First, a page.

How could that be? I asked him. The first fax number, albeit wrong, went through and made sense with its ‘020 7’ London prefix. This new number was similar, but how could it work with the ‘1’ after the ‘0’? Surely, I said, it should be 020 7901 xxxx? The supervisor apologised and said that was the number he had been given by Her Majesty’s Passport Office. So I rushed to my local post office and faxed the countersignature person’s Q & A’s using the 01207 prefix. Of course it did not work. Then I re-faxed it minus the ‘1’ and – you’ve guessed it, the fax went through.

There continued to be a distinct lack of communication from Her Majesty’s Passport Office so I collected my daughter from school and whisked her off to the passport office in Victoria, together with her birth certificate, my passport, the “fast track service” receipt and the fax with the countersignature person’s Q & A’s – along with every possible contact number, email and detail one could ever possibly want for both me and the countersignature person. The countersignature person was even prepared to join me and my little girl at the passport office, that is how fraught we were.

At the London passport office, Ruby and I waited patiently so that we might speak to someone face-to-face. It was not a particularly pleasant hour. And then my mobile rang. ‘T’ Ventriglia herself, ringing to say that my fax had been received.

It needs to be said here that ‘T’ Ventriglia was not especially apologetic for the week that had been endured. ‘T’ did deign to reveal her first name during this piece of human contact, but such a mistress of disguise she had been, I shall forever think of her as ‘T’. The excuse she gave for not contacting the countersignature person or myself on either email or mobile to highlight the initial problem of my five-year-old not looking as she did as a baby (and thus holding up the issue of Ruby’s new passport,) was that “people don’t always pick up their mobile when you call them.”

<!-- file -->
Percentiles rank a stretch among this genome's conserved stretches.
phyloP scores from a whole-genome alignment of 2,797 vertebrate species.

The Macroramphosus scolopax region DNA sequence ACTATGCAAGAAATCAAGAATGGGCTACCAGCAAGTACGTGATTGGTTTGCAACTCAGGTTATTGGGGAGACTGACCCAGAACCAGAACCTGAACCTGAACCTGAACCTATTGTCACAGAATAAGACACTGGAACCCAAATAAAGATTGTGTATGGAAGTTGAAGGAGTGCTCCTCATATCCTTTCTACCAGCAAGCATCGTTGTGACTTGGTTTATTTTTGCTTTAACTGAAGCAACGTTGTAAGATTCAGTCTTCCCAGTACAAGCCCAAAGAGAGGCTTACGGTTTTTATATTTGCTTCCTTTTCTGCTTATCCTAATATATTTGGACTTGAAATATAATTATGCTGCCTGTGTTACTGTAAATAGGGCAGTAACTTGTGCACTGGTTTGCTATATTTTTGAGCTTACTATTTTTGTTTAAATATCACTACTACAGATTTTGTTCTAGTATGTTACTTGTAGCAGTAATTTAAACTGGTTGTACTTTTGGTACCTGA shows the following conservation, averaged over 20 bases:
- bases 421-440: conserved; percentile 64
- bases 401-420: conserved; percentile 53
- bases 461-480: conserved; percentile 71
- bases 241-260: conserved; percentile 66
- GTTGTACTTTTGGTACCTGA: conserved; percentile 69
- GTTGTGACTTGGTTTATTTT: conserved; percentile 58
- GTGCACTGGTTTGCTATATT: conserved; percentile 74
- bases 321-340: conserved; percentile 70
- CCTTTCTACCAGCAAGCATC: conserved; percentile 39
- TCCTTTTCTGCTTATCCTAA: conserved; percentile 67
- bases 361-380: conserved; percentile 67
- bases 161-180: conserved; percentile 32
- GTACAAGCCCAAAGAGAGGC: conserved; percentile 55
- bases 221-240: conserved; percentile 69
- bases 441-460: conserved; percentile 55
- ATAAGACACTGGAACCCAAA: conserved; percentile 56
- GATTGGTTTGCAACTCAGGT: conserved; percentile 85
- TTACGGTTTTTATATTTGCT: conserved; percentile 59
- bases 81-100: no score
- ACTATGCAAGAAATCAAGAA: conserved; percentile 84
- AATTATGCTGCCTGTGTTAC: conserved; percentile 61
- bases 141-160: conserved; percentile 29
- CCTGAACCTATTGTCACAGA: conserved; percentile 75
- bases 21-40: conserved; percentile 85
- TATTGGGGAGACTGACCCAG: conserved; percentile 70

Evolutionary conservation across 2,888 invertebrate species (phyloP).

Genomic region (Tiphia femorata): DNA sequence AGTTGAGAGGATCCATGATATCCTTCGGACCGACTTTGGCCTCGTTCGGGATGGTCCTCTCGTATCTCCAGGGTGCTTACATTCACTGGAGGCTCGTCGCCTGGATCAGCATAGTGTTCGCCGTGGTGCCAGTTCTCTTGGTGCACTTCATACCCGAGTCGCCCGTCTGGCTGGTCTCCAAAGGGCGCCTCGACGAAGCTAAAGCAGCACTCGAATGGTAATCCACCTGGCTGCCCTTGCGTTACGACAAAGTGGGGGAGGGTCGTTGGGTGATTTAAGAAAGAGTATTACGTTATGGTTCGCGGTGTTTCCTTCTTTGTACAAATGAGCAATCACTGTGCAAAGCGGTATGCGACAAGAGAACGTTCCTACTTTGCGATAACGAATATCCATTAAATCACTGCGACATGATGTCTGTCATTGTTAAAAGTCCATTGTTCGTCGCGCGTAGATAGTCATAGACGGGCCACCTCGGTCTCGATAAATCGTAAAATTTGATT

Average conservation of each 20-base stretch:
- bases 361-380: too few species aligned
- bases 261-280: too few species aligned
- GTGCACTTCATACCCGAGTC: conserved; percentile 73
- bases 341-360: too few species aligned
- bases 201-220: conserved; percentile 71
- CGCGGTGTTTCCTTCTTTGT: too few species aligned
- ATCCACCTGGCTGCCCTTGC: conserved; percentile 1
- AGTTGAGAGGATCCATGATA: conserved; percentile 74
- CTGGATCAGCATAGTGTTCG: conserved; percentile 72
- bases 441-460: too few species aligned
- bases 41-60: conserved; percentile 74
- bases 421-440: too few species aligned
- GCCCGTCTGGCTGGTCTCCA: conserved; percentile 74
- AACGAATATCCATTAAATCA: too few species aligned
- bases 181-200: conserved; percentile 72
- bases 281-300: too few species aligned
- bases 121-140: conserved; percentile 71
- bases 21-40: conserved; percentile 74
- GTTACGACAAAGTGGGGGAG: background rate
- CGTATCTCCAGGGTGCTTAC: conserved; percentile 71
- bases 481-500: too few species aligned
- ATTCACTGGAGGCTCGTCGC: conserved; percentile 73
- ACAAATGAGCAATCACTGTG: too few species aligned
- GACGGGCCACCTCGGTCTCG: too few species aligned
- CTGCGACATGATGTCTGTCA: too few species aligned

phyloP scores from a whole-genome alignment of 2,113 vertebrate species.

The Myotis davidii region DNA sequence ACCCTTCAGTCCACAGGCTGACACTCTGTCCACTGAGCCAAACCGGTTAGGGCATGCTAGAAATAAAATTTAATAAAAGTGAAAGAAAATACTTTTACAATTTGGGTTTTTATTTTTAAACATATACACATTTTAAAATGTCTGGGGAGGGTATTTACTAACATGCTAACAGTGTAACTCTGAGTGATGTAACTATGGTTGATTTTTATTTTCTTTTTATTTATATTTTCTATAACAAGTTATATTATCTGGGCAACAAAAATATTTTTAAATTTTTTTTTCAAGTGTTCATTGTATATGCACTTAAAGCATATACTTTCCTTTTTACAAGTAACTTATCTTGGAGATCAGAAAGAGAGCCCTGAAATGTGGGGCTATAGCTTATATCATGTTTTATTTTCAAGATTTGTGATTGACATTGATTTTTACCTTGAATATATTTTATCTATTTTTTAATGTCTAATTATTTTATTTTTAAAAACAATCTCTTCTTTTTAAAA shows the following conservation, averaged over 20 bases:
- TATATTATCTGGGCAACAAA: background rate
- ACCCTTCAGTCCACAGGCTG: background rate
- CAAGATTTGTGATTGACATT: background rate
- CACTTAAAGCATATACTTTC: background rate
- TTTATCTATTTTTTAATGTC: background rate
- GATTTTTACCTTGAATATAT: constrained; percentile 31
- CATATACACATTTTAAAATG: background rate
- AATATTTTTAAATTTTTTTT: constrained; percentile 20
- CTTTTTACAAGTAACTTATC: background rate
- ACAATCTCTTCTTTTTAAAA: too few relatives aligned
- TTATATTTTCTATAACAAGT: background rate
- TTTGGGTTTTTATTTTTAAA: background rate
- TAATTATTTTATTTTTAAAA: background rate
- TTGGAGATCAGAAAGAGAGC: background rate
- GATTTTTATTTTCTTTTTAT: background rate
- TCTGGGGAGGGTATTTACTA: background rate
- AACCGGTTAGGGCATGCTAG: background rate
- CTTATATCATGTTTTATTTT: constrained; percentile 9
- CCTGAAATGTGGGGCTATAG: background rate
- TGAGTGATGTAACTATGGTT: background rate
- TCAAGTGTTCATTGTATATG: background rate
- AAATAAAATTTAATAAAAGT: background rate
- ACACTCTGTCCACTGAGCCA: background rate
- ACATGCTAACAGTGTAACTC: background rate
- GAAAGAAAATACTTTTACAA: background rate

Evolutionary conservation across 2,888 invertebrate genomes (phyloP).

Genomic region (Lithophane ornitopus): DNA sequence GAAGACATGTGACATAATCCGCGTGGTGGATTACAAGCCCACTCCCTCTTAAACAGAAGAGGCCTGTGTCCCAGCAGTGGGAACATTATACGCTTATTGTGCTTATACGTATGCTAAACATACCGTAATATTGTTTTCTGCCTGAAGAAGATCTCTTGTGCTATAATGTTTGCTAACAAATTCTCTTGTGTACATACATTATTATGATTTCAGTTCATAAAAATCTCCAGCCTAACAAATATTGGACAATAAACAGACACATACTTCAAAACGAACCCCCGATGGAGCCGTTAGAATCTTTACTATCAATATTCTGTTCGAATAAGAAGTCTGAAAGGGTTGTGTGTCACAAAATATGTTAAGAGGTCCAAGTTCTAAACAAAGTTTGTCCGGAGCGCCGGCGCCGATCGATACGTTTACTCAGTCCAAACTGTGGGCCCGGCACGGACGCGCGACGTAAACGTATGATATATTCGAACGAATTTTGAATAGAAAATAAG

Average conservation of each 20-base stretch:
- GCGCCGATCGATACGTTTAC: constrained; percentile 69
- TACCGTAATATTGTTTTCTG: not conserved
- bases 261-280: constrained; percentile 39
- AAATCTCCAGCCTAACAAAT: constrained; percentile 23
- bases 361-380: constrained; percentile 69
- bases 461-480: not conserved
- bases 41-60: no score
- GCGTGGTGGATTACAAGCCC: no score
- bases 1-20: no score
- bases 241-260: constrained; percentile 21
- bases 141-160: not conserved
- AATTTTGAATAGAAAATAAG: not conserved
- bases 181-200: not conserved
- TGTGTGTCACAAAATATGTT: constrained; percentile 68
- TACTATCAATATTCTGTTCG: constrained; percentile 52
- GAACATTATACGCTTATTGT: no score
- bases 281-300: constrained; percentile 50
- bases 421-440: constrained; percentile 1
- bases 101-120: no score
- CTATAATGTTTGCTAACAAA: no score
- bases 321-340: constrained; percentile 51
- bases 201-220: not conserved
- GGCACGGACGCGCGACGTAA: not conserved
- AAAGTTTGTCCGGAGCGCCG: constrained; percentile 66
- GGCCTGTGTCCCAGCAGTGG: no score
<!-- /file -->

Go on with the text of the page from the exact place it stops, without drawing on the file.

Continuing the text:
I can only say that her remark was an exceedingly red rag to a particularly irate bull. a) If the countersignature person or myself failed to “pick up”, ‘T’ could have left a voicemail message and we would have returned her call. b) ‘T’ could have emailed either the countersignature person or myself c) I had paid £87 for your “fast track service” and had enclosed every possible contact number and email for both the countersignature person and myself. I had also done everything in person during my first, seemingly successful interview at Her Majesty’s Passport Office. d) Note the irony of ‘T’’s comment: “people don’t always pick up their mobile”. See point c) i.e. Her Majesty’s Passport Office is provided with every bloody contact point when we civilians, poor sods are we, are not given a single effective contact number or email to approach Her Majesty’s Passport Office. Worse still, why do we bother going to the trouble of providing our details in black ink and being ultra-careful not to let our signatures run over the signature box by even a millimetre, when Her Majesty’s Passport Office cannot be arsed to get in touch?